Ubuntu: How to use a real partition with Windows 7 installed, in a virtualbox vm?


My Ubuntu 12.04 is installed on /dev/sda5 and Windows 7 on /dev/sda1. When I am running Ubuntu, I would like to use Virtualbox to run Windows 7 in a VM. The Windows 7 partition is 1 TB and is half full, i.e. large, so I don't want to copy it into a virtual hard disk.

I have read that it is possible to use a real hard disk for a Virtualbox VM, but the various instructions I have found differ from each other, and I can't seem to get it to work. Does anyone know a way to make it work in Ubuntu 12.04 and Virtualbox 2.1.12_Ubuntu r77245 (the latest Ubuntu installed the repos)?

Please post how it works for you as I want to retry any method that might work.


The command you want is

VBoxManage internalcommands createrawvmdk -filename Win7.vmdk -rawdisk /dev/sda -partitions 1  

This will create a special VMDK virtual disk file (Win7.vmdk) which is actually a pointer to the host disk partition /dev/sda1.

In theory, you can then use this as the disk file for a VM to run directly from the actual disk partition, but...

  • (a) I've never tried this, so don't know how reliable it is
  • (b) you may get problems with Windows Activation depending on your license key and whether Windows decides that the detected 'hardware' has significantly changed


Yes you can do that with the internal createrawvmdk command, which will not create an entire disk image, but a pointer to the actual hardware.

There are two ways to do that

  • A. Full disk image (of /dev/sdb)

    sudo VBoxManage internalcommands createrawvmdk -filename sdb.vmdk -rawdisk /dev/sdb  
  • B. Partition image

    As @StarNamer showed, you ca use only one or few partitions.

    To create image of just one (/dev/sda1) partition:

    sudo VBoxManage internalcommands createrawvmdk -filename sda1.vmdk -rawdisk /dev/sda -partitions 1  

    To create custom partition table which will map /dev/sda2 and /dev/sda1 in that order:

    sudo VBoxManage internalcommands createrawvmdk -filename sda2_1.vmdk -rawdisk /dev/sda -partitions 2,1  

Most striking difference will be that full disk image will use bootloader and partition table exactly as they are in your disk, so in theory (I did that previously only in qemu) you will be able to setup OS from your virtual machine. And from my limited experience I can say that full disk image will work exactly as qemu -hda /dev/sdb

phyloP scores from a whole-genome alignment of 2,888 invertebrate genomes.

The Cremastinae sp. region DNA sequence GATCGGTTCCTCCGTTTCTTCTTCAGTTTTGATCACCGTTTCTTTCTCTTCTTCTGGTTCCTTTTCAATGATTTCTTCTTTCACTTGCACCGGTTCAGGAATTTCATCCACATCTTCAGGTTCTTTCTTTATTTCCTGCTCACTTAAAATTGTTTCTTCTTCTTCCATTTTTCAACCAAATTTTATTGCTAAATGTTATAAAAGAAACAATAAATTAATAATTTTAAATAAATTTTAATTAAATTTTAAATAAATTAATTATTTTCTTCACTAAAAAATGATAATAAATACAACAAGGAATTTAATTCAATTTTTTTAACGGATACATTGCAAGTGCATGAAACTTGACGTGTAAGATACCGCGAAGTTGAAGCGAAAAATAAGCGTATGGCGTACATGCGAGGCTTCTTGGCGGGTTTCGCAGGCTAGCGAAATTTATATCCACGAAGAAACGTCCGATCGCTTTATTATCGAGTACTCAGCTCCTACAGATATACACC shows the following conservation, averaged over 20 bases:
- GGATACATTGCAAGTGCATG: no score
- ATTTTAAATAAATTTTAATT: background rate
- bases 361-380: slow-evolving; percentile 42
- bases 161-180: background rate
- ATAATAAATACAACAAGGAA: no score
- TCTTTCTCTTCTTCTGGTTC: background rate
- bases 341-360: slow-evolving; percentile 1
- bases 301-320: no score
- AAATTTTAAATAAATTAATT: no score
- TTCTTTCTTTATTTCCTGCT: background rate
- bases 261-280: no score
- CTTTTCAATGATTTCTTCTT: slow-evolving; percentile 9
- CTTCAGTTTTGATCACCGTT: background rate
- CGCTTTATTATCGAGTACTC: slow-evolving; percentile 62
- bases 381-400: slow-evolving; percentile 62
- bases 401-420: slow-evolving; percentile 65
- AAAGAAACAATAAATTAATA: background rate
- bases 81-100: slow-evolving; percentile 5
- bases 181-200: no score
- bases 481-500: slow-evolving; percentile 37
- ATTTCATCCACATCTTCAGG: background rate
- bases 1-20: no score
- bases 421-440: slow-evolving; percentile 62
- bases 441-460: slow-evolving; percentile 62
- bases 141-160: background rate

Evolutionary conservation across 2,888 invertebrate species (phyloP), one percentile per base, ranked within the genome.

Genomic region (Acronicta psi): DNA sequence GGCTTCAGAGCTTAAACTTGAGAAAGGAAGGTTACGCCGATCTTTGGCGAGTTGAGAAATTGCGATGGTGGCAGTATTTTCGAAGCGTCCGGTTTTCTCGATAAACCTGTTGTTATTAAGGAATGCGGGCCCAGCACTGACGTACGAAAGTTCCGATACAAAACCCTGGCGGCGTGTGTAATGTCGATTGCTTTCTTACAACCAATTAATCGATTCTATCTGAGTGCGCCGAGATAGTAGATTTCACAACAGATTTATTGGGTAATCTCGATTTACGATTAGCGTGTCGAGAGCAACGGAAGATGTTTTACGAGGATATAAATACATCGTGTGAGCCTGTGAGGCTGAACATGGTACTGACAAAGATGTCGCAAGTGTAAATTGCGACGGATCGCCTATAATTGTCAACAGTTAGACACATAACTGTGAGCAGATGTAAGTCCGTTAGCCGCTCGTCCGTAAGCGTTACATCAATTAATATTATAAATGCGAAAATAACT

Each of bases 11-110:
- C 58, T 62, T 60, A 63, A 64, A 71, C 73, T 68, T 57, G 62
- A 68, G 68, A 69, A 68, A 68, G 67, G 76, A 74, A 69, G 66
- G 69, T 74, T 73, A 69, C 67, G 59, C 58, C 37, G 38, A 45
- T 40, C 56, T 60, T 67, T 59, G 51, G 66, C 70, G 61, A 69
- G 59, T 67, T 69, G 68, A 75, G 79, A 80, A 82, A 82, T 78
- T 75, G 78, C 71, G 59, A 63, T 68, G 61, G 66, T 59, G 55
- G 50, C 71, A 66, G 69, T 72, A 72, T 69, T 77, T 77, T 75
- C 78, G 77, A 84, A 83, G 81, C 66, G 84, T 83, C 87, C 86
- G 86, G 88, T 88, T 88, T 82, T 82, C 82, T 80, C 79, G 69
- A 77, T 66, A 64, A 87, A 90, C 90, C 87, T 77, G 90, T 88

Further reading:


There is an Disk option called "Immutable", so in theory if you select this option for the vmdk linking to your raw disk, it should not change the original partition.

To do so open "Virtual Media Manager" found under "File", select your image and click "Modify" (You have to make sure this image is not attached to any machine, otherwise you get an error). Now you can set the media type to "Immutable".

I have not tested this, though. If anyone does (of course with a test setup) it would be good to report back here.

Has anyone considerations which speak against this idea?


For several years now, I have been running dual-booted Windows and Ubuntu with the Ubuntu Partition also booting into Windows VirtualBox to take advantage of the touch-screen capabilities that Linux hasn't yet mastered.

I set it up with instructions similar to below;

The new machines can simultaneously handle both OSs better than single systems on old machines.

Downside: You need to save the instructions you use for setup in case an update disables the VirtualBox connection (my current problem).

Note:If u also have question or solution just comment us below or mail us on toontricks1994@gmail.com
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